Temporal variability in potential connectivity of Vallisneria americana in the Chesapeake Bay
Submersed aquatic vegetation (SAV) performs water quality enhancing functions that are critical to the overall health of estuaries such as the Chesapeake Bay. However, eutrophication and sedimentation have decimated the Bay’s SAV population to a fraction of its historical coverage. Understanding the spatial distribution of and connectedness among patches is important for assessing the dynamics and health of the remaining SAV population.
We seek to explore the distribution of SAV patches and patterns of potential connectivity in the Chesapeake Bay through time.
We assess critical distances, from complete patch isolation to connection of all patches, in a merged composite coverage map that represents the sum of all probable Vallisneria americana containing patches between 1984 and 2010 and in coverage maps for individual years within that timeframe for which complete survey data are available.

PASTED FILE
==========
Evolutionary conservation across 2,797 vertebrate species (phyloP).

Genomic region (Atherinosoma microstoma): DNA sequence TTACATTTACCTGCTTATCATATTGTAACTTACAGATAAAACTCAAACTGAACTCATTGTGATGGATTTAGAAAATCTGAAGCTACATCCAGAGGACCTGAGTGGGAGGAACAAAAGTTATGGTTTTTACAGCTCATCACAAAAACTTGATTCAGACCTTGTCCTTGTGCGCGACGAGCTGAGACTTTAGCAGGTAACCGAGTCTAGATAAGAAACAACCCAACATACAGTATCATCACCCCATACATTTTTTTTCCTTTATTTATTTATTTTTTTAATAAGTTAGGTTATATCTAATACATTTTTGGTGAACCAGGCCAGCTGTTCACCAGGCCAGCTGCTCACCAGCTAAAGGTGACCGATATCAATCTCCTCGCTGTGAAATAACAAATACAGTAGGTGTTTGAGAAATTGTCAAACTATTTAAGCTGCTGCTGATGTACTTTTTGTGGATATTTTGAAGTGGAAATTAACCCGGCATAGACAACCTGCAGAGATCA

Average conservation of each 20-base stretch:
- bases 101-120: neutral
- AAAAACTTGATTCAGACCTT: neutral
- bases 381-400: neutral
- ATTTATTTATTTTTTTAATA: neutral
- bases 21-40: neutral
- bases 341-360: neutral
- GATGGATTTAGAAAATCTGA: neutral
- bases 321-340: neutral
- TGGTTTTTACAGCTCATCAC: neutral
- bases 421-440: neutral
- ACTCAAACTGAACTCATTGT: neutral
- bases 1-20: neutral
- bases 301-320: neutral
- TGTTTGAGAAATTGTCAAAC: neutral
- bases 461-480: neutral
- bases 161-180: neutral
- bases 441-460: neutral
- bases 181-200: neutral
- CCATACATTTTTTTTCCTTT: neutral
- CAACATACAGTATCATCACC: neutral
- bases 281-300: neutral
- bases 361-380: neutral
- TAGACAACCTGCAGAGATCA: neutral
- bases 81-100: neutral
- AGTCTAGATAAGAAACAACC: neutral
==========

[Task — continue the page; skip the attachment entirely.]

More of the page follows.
We have three key findings: First, the amount of SAV coverage in any given year is much smaller than the total recently occupied acreage. Second, the vast majority of patches of SAV that are within the tolerances of V. americana are ephemeral, being observed in only 1 or 2 years out of 26 years. Third, this high patch turnover results in highly variable connectivity from year to year, dependent on dispersal distance and patch arrangement.
Most of the connectivity thresholds are beyond reasonable dispersal distances for V. americana. If the high turnover in habitat occupancy is due to marginal water quality, relatively small improvements could greatly increase V. americana growth and persistence.
KeywordsGraph theory Submersed aquatic vegetation Fragmentation
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